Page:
IRGC Chief-Commander Major General Mohammad-Ali Jafari has lauded an Iranian film about Tehran’s role in the fight against terrorism in Syria, praising its director for his allegiance to the Islamic Republic.
In a message on Tuesday, General Jafari congratulated Iranian filmmaker Ebrahim Hatamikia on receiving the Best Director Award at Fajr Film Festival for his latest film “At Damascus Time”.
The congratulatory message came after a controversial speech by the prominent director at the closing ceremony of the 36th Fajr Film Festival. In response to certain critics who described Hatamikia as a filmmaker affiliated with the Islamic Establishment, he angrily said in his speech, “I’m an affiliated director! Affiliated with the Establishment (of the Islamic Republic of Iran).”
Experts say making such remarks among a group of people, who claim to be intellectuals, was shocking and very courageous while based on a historical tradition such people believe independence from the Establishment and distancing oneself from the government is an honour!
While most of the winners in the four-hour-long closing ceremony made brief speeches after receiving their prizes, Hatamikia harshly criticised some of his colleagues, the state TV and the host of the ceremony Reza Rashidpour, for downgrading his film and even calling it a comedy. This comes as the movie is about the Holy Shrine Defenders (in Syria) and Iranian military personnel involved in the battles against terrorism in Iraq and Syria.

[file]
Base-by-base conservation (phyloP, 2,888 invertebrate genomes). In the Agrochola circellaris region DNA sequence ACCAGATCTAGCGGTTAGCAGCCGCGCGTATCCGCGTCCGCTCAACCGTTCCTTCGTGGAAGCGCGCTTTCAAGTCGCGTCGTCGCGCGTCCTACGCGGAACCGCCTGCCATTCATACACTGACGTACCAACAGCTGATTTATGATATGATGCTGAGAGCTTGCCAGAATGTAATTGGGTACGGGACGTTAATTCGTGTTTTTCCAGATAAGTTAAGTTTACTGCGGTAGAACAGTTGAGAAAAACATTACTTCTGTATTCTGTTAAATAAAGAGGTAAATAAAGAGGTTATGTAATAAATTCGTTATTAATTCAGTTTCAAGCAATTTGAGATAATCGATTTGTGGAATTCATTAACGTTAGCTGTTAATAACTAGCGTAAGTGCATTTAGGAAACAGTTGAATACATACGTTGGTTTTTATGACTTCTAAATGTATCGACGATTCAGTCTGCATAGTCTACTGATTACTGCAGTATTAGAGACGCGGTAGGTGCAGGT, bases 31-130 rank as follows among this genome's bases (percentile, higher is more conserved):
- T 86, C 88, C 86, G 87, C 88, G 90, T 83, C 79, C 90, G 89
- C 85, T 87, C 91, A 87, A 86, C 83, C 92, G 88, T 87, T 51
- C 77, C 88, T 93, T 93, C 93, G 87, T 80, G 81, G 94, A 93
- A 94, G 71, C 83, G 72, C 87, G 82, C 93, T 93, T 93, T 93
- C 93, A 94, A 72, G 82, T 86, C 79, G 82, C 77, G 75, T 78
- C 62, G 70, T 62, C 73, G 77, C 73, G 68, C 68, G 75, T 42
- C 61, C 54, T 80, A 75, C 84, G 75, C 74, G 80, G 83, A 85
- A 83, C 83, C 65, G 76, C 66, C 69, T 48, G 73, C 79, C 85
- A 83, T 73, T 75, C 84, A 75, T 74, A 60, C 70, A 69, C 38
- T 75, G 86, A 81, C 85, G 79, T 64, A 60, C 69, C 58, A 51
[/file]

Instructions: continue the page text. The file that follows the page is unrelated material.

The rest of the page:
Hatamikia also thanked the IRGC personnel and the IRGC-affiliated Owj Cultural Organization, which produced his film.
In his Tuesday message, General Jafari hailed the remarks made by Hatamikia saying, “Your stunning and lovely words at the closing ceremony of the Fajr Film Festival indicated your courage, patriotism and devotion. Such statements are made at a time when the enemy is struggling to undermine the Iranian nation’s beliefs.”
“As the commander of the soldiers who have been able to eradicate the ominous phenomenon of ISIS in the region in a short term, I appreciate your efforts and understand the pains you have suffered to give such a brilliant picture (of their devotion), and I wish the other Iranian proficient artists would follow on the same path,” added Jafari.
Hatamikia’s film “At Damascus Time” narrates the story of an Iranian pilot and his copilot son, who are captured by ISIS forces in Syria when they are in the Arab country to deliver a cargo of humanitarian relief supplies to people in a war-ravaged region.
Earlier, Iranian Foreign Minister Mohammad Javad Zarif also called Hatamikia’s ISIS drama “peerless”. In a post published on social media he said “It was really unmatched.”
The Fajr Film Festival is Iran’s most important film festival, held every February in Tehran. The festival, started in 1982, is under the supervision of the Ministry of Culture and Islamic Guidance in Iran. It takes place every year on the anniversary of Iran’s Islamic Revolution. The festival has been promoted both locally and abroad through television, radio and webinars.
Contributing organizations to the event include the Farabi Cinema Foundation, Iran film foundation, Press TV, HispanTV and Iran’s multi-lingual film channel IFilm (TV channel). From 2015 on, the festival has been separated to a national festival in February and an international one in April, with the national one being the more notable for premieres of the most important Iranian movies.